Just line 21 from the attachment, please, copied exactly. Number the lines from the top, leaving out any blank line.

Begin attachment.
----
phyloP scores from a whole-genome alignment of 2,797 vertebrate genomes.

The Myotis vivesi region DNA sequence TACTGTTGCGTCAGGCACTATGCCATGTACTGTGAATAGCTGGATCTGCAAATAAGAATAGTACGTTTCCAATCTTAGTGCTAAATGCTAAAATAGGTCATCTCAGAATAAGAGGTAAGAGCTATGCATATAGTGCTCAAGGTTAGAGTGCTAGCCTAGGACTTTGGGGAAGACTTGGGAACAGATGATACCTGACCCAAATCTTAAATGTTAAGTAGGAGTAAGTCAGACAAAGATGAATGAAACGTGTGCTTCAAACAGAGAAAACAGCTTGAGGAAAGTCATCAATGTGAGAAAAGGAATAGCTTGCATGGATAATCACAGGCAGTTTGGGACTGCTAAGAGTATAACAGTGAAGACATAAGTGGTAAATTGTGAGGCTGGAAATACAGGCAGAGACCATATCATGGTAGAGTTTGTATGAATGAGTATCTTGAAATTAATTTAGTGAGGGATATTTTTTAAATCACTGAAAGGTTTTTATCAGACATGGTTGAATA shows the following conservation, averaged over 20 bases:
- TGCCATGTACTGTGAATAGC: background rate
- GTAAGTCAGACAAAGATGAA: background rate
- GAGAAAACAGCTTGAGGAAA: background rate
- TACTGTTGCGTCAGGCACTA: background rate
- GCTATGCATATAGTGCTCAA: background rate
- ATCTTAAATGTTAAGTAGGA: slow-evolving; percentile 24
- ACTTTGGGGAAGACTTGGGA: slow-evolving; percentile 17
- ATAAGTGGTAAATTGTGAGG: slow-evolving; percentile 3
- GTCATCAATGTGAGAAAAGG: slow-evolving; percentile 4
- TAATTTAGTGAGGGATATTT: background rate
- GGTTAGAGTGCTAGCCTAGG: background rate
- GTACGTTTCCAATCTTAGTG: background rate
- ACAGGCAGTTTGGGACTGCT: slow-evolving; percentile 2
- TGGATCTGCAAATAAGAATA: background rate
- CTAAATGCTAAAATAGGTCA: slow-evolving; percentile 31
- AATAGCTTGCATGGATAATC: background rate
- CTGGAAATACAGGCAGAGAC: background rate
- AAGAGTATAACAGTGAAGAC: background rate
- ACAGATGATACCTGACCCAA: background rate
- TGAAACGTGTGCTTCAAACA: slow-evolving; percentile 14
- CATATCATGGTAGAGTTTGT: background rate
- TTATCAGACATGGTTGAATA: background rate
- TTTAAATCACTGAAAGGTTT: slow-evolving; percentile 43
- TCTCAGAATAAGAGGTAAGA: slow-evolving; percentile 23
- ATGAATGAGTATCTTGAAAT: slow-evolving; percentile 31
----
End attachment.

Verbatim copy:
- ACAGATGATACCTGACCCAA: background rate